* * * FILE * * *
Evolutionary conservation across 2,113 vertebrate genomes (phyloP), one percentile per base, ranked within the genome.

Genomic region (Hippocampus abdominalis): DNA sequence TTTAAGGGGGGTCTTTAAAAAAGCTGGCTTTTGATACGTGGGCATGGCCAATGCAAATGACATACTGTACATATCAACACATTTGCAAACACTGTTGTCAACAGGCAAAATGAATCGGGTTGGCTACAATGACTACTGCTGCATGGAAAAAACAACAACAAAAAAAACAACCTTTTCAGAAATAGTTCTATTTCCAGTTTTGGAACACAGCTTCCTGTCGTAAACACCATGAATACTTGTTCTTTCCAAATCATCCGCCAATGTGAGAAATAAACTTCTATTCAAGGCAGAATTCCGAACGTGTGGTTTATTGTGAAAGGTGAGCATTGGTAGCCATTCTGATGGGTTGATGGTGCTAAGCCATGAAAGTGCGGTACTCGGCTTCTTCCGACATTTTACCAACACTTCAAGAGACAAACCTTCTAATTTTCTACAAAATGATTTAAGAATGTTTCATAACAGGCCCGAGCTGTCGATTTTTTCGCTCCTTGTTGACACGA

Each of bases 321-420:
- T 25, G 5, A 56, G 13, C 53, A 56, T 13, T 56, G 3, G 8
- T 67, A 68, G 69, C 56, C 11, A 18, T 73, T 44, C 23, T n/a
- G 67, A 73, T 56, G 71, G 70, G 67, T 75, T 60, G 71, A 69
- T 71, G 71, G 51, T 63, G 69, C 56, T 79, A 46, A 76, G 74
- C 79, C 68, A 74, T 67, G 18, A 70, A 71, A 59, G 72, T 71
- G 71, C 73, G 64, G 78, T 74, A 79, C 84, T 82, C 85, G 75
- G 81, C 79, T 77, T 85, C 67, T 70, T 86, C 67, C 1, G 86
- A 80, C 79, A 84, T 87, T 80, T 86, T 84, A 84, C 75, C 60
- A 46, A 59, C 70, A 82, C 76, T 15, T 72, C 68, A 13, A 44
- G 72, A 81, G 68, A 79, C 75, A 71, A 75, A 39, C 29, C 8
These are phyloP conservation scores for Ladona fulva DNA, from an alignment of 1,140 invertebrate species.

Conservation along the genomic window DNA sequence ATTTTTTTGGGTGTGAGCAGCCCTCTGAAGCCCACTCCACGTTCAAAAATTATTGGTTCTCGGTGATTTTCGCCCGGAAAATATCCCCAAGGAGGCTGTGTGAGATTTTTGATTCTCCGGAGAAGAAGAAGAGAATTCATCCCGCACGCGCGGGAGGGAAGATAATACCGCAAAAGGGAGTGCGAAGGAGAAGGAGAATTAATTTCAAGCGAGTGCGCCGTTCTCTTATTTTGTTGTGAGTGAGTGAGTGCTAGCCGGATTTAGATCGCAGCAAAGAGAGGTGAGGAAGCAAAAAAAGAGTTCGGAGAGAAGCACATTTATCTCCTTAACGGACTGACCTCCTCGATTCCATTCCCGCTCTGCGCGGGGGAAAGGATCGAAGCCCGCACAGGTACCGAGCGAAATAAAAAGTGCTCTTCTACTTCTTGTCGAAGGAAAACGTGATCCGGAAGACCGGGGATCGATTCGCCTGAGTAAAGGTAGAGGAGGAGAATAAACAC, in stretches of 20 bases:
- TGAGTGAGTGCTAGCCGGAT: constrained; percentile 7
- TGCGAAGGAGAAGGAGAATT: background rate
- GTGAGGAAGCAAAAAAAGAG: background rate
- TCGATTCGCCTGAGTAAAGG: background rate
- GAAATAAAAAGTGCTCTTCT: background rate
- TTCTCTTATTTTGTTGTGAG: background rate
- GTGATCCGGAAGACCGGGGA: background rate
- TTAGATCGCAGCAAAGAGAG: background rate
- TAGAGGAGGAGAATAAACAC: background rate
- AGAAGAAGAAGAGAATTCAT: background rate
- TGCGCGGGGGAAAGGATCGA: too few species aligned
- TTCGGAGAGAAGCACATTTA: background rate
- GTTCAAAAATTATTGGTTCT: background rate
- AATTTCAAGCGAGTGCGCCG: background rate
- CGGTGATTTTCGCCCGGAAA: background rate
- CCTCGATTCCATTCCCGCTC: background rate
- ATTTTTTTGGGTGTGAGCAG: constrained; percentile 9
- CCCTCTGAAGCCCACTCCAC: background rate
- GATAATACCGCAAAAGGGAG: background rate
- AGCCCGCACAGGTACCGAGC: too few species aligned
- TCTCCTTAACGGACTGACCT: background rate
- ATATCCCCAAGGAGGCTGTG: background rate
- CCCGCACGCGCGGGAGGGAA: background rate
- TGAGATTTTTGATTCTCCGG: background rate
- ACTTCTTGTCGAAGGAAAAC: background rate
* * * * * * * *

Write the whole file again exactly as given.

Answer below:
Evolutionary conservation across 2,113 vertebrate genomes (phyloP), one percentile per base, ranked within the genome.

Genomic region (Hippocampus abdominalis): DNA sequence TTTAAGGGGGGTCTTTAAAAAAGCTGGCTTTTGATACGTGGGCATGGCCAATGCAAATGACATACTGTACATATCAACACATTTGCAAACACTGTTGTCAACAGGCAAAATGAATCGGGTTGGCTACAATGACTACTGCTGCATGGAAAAAACAACAACAAAAAAAACAACCTTTTCAGAAATAGTTCTATTTCCAGTTTTGGAACACAGCTTCCTGTCGTAAACACCATGAATACTTGTTCTTTCCAAATCATCCGCCAATGTGAGAAATAAACTTCTATTCAAGGCAGAATTCCGAACGTGTGGTTTATTGTGAAAGGTGAGCATTGGTAGCCATTCTGATGGGTTGATGGTGCTAAGCCATGAAAGTGCGGTACTCGGCTTCTTCCGACATTTTACCAACACTTCAAGAGACAAACCTTCTAATTTTCTACAAAATGATTTAAGAATGTTTCATAACAGGCCCGAGCTGTCGATTTTTTCGCTCCTTGTTGACACGA

Each of bases 321-420:
- T 25, G 5, A 56, G 13, C 53, A 56, T 13, T 56, G 3, G 8
- T 67, A 68, G 69, C 56, C 11, A 18, T 73, T 44, C 23, T n/a
- G 67, A 73, T 56, G 71, G 70, G 67, T 75, T 60, G 71, A 69
- T 71, G 71, G 51, T 63, G 69, C 56, T 79, A 46, A 76, G 74
- C 79, C 68, A 74, T 67, G 18, A 70, A 71, A 59, G 72, T 71
- G 71, C 73, G 64, G 78, T 74, A 79, C 84, T 82, C 85, G 75
- G 81, C 79, T 77, T 85, C 67, T 70, T 86, C 67, C 1, G 86
- A 80, C 79, A 84, T 87, T 80, T 86, T 84, A 84, C 75, C 60
- A 46, A 59, C 70, A 82, C 76, T 15, T 72, C 68, A 13, A 44
- G 72, A 81, G 68, A 79, C 75, A 71, A 75, A 39, C 29, C 8
These are phyloP conservation scores for Ladona fulva DNA, from an alignment of 1,140 invertebrate species.

Conservation along the genomic window DNA sequence ATTTTTTTGGGTGTGAGCAGCCCTCTGAAGCCCACTCCACGTTCAAAAATTATTGGTTCTCGGTGATTTTCGCCCGGAAAATATCCCCAAGGAGGCTGTGTGAGATTTTTGATTCTCCGGAGAAGAAGAAGAGAATTCATCCCGCACGCGCGGGAGGGAAGATAATACCGCAAAAGGGAGTGCGAAGGAGAAGGAGAATTAATTTCAAGCGAGTGCGCCGTTCTCTTATTTTGTTGTGAGTGAGTGAGTGCTAGCCGGATTTAGATCGCAGCAAAGAGAGGTGAGGAAGCAAAAAAAGAGTTCGGAGAGAAGCACATTTATCTCCTTAACGGACTGACCTCCTCGATTCCATTCCCGCTCTGCGCGGGGGAAAGGATCGAAGCCCGCACAGGTACCGAGCGAAATAAAAAGTGCTCTTCTACTTCTTGTCGAAGGAAAACGTGATCCGGAAGACCGGGGATCGATTCGCCTGAGTAAAGGTAGAGGAGGAGAATAAACAC, in stretches of 20 bases:
- TGAGTGAGTGCTAGCCGGAT: constrained; percentile 7
- TGCGAAGGAGAAGGAGAATT: background rate
- GTGAGGAAGCAAAAAAAGAG: background rate
- TCGATTCGCCTGAGTAAAGG: background rate
- GAAATAAAAAGTGCTCTTCT: background rate
- TTCTCTTATTTTGTTGTGAG: background rate
- GTGATCCGGAAGACCGGGGA: background rate
- TTAGATCGCAGCAAAGAGAG: background rate
- TAGAGGAGGAGAATAAACAC: background rate
- AGAAGAAGAAGAGAATTCAT: background rate
- TGCGCGGGGGAAAGGATCGA: too few species aligned
- TTCGGAGAGAAGCACATTTA: background rate
- GTTCAAAAATTATTGGTTCT: background rate
- AATTTCAAGCGAGTGCGCCG: background rate
- CGGTGATTTTCGCCCGGAAA: background rate
- CCTCGATTCCATTCCCGCTC: background rate
- ATTTTTTTGGGTGTGAGCAG: constrained; percentile 9
- CCCTCTGAAGCCCACTCCAC: background rate
- GATAATACCGCAAAAGGGAG: background rate
- AGCCCGCACAGGTACCGAGC: too few species aligned
- TCTCCTTAACGGACTGACCT: background rate
- ATATCCCCAAGGAGGCTGTG: background rate
- CCCGCACGCGCGGGAGGGAA: background rate
- TGAGATTTTTGATTCTCCGG: background rate
- ACTTCTTGTCGAAGGAAAAC: background rate